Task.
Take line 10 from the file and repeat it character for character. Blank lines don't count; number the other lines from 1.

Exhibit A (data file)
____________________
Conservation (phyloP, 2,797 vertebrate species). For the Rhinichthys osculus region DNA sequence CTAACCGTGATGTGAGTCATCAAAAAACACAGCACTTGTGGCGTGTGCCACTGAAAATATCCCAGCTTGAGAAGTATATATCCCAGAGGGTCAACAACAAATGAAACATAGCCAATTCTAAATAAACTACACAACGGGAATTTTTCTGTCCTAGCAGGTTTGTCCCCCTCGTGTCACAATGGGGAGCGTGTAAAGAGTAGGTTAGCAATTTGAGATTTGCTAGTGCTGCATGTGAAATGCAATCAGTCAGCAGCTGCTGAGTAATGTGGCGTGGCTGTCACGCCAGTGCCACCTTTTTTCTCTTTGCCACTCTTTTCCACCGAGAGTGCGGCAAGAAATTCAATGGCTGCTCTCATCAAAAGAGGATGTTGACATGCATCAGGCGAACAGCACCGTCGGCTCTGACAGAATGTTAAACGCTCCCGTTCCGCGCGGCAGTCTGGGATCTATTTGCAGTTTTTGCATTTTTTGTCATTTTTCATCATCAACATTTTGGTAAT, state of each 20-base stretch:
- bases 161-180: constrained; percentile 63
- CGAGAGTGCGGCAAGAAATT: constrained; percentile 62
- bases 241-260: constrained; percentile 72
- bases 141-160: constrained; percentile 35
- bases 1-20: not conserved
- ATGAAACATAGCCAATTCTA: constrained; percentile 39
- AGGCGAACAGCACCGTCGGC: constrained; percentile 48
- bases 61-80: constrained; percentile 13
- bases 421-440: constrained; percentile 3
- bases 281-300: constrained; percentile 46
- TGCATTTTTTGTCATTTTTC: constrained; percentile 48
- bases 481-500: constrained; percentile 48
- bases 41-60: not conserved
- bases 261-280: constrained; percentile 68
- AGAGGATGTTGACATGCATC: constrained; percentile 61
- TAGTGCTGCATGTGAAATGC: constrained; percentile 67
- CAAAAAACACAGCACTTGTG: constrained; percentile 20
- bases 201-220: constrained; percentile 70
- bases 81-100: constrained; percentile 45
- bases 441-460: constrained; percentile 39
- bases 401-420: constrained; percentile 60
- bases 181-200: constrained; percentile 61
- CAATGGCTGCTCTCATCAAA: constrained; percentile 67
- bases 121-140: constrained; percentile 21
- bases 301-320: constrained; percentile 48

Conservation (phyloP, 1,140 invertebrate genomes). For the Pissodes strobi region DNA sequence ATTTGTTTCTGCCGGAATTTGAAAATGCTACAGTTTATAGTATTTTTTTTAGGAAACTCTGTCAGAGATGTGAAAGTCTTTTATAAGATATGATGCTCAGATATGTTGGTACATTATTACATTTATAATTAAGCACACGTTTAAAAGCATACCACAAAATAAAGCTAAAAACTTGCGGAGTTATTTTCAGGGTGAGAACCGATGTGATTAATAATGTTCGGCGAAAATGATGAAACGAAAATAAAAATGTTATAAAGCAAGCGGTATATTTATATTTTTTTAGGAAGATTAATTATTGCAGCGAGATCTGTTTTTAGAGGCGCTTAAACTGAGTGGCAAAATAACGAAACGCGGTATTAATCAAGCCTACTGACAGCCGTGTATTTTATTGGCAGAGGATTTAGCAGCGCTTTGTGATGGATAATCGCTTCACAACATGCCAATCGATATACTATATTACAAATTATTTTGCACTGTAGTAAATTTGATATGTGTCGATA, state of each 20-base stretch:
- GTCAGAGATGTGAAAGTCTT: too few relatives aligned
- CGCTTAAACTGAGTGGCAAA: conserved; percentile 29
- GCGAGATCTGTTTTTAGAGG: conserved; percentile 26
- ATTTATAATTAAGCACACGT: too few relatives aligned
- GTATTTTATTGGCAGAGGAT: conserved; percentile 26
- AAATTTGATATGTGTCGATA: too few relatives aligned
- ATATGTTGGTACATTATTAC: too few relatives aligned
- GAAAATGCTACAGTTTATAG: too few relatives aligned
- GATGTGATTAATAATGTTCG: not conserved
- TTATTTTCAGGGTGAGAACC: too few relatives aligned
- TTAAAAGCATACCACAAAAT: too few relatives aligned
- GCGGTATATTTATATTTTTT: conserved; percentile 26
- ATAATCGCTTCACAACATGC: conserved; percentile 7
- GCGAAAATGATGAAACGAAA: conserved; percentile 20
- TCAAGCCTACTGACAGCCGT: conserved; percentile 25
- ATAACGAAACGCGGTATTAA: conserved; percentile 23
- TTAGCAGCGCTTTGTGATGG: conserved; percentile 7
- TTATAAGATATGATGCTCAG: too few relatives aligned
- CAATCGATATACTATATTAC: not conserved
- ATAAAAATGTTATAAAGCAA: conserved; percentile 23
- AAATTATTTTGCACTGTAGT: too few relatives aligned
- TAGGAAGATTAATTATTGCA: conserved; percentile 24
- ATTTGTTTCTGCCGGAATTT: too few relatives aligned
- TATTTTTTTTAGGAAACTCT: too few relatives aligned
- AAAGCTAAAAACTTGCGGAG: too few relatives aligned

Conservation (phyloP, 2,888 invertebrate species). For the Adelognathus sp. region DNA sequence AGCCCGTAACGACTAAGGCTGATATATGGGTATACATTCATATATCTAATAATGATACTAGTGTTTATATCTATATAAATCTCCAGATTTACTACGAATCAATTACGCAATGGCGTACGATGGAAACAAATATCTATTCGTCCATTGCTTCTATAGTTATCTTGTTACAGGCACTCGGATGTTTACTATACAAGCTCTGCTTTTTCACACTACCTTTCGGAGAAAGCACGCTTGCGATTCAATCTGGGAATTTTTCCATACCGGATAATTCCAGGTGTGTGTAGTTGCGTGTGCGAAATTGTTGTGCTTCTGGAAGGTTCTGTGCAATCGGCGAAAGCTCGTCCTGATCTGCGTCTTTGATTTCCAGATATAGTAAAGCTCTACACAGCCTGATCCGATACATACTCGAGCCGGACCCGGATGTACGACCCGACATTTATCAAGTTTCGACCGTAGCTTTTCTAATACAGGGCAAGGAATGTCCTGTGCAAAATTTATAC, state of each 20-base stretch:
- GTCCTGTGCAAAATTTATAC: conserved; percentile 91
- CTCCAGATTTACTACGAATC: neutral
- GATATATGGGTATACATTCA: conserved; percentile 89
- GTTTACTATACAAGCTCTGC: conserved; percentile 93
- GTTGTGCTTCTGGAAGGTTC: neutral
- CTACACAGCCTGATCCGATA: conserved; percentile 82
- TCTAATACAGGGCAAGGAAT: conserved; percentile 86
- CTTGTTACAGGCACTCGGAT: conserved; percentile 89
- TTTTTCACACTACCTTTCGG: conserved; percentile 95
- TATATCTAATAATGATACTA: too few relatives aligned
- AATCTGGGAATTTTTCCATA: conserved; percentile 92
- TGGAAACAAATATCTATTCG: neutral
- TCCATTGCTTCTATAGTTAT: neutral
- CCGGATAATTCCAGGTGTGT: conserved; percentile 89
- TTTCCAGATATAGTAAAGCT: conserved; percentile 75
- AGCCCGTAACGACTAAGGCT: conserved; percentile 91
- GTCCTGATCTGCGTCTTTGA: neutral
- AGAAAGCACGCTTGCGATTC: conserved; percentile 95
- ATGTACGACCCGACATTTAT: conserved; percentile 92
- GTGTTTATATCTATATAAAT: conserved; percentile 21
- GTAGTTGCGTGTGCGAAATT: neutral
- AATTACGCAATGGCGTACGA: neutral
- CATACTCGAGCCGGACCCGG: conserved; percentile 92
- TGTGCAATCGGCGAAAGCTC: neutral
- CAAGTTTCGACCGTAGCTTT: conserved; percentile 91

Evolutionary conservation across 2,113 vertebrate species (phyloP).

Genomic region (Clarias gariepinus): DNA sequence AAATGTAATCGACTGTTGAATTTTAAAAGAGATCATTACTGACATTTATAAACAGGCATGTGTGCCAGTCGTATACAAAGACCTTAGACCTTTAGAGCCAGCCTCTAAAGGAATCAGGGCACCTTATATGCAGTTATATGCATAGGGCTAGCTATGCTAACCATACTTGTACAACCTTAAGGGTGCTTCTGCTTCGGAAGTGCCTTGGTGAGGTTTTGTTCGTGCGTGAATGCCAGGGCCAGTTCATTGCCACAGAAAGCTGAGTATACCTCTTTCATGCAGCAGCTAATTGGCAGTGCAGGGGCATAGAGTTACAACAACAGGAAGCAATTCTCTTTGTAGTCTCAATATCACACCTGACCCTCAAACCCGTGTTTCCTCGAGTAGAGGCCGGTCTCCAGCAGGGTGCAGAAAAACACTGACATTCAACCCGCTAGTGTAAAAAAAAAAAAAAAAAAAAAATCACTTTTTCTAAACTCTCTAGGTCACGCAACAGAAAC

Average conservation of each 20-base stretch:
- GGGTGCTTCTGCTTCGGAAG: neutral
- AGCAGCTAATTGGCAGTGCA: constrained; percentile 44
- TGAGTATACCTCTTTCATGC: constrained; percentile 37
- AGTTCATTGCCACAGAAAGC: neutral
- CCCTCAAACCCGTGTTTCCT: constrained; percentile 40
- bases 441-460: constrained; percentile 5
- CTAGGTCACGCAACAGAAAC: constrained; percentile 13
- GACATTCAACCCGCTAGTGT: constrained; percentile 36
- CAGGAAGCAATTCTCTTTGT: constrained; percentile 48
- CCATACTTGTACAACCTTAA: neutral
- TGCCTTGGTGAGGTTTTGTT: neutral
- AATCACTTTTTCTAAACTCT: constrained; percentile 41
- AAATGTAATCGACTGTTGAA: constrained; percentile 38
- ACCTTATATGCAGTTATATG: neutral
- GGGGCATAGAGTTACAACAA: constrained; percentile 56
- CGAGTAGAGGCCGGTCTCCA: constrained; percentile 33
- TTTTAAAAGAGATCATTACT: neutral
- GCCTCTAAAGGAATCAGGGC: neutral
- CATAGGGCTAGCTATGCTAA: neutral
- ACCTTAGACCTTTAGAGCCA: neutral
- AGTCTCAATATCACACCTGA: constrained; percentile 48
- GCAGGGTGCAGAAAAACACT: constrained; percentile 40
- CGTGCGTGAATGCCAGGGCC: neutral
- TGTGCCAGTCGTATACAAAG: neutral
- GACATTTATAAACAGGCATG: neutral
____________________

- bases 421-440: constrained; percentile 3